IT staff in demand again as recession fades
The IT industry is experiencing record demand for permanent staff, according to the latest monthly Report on Jobs compiled by the Recruitment and Employment Confederation (REC) and KPMG.
The report is based on figures calculated from the percentages of respondents reporting an improvement, no change or a decline on the previous month. The indices vary between 0 and 100, and a reading of exactly 50 signals no change on the month before.
Figures for the IT industry show that demand for workers in permanent employment rose from a value of 32.2 at the start of 2009 to 67.7 in January this year, the highest figure recorded for the industry since the reports began in 2002.
Temporary contracts have continued to rise as well, climbing from just 31.5 in January 2009 to 58.7 at the start of this year.
The figures will offer a boost for the IT industry, especially as the overall trend for full-time and temporary employment has showed a decline since December. It can also be seen as a further indication that the sector is pulling clear of recession.
Jeff Brooks, chairman of the REC's technology sector, said that the group had seen a big rise in advertising spend for IT jobs in the third quarter of 2009, so the figures are not surprising.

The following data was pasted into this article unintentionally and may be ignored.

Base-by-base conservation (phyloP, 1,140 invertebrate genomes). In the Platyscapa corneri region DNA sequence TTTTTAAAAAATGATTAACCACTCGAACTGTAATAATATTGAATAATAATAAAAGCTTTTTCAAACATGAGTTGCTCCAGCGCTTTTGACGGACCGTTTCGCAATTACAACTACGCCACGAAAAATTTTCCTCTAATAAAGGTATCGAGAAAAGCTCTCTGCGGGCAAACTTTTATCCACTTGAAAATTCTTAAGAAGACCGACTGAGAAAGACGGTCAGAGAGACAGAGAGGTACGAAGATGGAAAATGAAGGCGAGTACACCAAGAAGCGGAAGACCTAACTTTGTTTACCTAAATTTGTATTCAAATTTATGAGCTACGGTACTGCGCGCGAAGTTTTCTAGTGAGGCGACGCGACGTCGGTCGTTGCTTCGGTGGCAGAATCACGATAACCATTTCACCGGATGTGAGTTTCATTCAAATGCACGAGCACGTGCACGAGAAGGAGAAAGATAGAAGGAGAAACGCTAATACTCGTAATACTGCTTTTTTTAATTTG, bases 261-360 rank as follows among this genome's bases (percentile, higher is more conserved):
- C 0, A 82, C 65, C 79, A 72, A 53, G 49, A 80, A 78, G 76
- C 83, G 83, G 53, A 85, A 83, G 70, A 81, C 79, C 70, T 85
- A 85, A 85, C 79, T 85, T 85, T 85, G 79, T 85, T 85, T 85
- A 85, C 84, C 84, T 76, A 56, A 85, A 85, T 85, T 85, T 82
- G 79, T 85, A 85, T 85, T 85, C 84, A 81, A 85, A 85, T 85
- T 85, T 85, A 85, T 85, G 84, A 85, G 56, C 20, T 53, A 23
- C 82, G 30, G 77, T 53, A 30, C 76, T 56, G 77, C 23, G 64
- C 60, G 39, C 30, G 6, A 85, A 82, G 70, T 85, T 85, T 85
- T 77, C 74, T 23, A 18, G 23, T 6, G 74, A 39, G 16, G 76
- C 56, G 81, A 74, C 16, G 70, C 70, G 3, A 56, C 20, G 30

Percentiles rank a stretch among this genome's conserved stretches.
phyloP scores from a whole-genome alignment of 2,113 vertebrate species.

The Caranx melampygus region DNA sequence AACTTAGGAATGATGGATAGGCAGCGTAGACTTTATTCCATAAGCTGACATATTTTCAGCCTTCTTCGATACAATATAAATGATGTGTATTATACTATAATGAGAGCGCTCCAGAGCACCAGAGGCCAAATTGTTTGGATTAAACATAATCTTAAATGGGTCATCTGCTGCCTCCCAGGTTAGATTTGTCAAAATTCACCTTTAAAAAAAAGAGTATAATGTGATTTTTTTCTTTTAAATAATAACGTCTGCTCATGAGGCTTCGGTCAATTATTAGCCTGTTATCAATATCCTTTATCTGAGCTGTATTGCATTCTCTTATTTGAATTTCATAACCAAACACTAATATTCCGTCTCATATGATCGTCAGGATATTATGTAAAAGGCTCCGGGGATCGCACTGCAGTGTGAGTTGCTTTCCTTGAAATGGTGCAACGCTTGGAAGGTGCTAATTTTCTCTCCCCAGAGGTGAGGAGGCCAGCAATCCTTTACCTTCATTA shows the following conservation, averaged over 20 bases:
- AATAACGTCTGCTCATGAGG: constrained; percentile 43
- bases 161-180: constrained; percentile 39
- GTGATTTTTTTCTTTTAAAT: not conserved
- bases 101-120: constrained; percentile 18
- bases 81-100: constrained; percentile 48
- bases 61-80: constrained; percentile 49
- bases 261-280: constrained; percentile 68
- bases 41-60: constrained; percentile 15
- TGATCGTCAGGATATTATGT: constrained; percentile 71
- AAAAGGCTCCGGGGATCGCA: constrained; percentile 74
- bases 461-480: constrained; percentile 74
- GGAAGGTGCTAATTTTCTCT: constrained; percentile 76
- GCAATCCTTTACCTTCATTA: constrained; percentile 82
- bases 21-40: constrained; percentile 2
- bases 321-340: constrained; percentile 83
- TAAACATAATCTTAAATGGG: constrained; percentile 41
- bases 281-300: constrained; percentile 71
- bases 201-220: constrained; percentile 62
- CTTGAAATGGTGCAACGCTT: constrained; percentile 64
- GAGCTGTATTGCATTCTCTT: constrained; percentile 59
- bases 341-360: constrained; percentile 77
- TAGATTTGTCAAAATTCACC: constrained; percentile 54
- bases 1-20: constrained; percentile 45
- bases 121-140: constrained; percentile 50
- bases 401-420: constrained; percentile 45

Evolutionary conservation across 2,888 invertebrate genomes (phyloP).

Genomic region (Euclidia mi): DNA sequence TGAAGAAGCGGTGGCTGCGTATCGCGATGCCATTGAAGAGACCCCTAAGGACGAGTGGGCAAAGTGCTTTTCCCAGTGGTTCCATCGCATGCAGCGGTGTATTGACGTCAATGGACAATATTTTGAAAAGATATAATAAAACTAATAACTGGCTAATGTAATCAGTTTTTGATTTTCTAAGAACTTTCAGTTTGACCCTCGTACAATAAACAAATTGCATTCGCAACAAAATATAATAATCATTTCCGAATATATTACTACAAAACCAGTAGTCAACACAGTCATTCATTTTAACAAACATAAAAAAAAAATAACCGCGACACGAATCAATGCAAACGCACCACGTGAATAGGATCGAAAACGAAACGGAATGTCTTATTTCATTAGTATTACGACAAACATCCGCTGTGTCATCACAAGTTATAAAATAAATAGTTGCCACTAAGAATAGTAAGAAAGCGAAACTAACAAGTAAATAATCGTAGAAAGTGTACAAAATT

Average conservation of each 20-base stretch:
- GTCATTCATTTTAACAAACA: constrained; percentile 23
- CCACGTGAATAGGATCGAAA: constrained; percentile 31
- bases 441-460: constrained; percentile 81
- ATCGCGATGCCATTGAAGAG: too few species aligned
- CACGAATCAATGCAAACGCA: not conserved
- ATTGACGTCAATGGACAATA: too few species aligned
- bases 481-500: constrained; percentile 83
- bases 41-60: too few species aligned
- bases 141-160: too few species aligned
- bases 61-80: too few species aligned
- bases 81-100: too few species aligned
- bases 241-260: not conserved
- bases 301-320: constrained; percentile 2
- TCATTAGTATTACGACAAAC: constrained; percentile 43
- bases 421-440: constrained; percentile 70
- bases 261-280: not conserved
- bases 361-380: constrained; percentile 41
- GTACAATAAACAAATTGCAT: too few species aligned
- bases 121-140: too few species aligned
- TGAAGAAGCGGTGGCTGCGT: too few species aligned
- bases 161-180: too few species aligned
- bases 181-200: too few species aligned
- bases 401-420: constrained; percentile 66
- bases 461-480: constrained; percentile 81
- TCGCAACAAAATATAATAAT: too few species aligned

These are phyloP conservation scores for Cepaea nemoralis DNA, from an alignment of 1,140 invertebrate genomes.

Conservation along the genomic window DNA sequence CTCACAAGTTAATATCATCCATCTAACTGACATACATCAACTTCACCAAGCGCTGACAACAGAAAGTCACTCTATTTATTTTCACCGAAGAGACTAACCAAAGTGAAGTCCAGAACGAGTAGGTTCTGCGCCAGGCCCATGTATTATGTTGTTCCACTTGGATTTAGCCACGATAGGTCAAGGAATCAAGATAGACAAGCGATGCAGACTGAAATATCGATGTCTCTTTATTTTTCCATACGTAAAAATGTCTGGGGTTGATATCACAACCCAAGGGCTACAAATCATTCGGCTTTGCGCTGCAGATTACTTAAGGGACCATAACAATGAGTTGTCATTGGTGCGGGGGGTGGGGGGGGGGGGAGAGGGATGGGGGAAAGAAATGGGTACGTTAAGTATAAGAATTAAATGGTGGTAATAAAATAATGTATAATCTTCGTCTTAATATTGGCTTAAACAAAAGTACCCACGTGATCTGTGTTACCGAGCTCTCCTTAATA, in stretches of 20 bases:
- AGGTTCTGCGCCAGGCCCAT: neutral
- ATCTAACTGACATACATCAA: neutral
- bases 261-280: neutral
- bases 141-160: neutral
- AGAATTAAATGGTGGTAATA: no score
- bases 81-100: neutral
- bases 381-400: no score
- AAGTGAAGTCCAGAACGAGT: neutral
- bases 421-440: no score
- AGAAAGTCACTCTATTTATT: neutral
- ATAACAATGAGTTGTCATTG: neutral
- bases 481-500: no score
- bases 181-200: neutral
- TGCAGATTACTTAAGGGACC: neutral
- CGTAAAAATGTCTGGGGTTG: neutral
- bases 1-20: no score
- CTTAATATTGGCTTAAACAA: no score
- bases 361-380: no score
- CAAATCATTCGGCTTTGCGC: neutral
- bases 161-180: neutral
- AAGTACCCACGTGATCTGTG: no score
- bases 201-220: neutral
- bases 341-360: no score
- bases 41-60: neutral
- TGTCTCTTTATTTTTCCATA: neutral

"Last January's figures were very low as employment was frozen or staff were let go. Now we are seeing a marked rise in permanent contracts, especially in areas like banking and insurance, as firms understand the importance of investing in IT," he said.
Brooks also said that, although the majority of placements are in the commercial sector, he is confident that public sector IT will not continue to suffer, as many have predicted.
"There is concern that IT budgets could be cut after the election, but we are confident that any future government will see that investment in IT staff and systems at both government and local council levels can provide efficiency savings and productivity gains," he added.
Brooks noted too that, with the Labour and Conservative parties already outlining their plans for Britain's digital future, it is clearly understood that investment in IT is integral to the future of the UK economy.
Written by Dan Worth - Article first published on www.computing.co.uk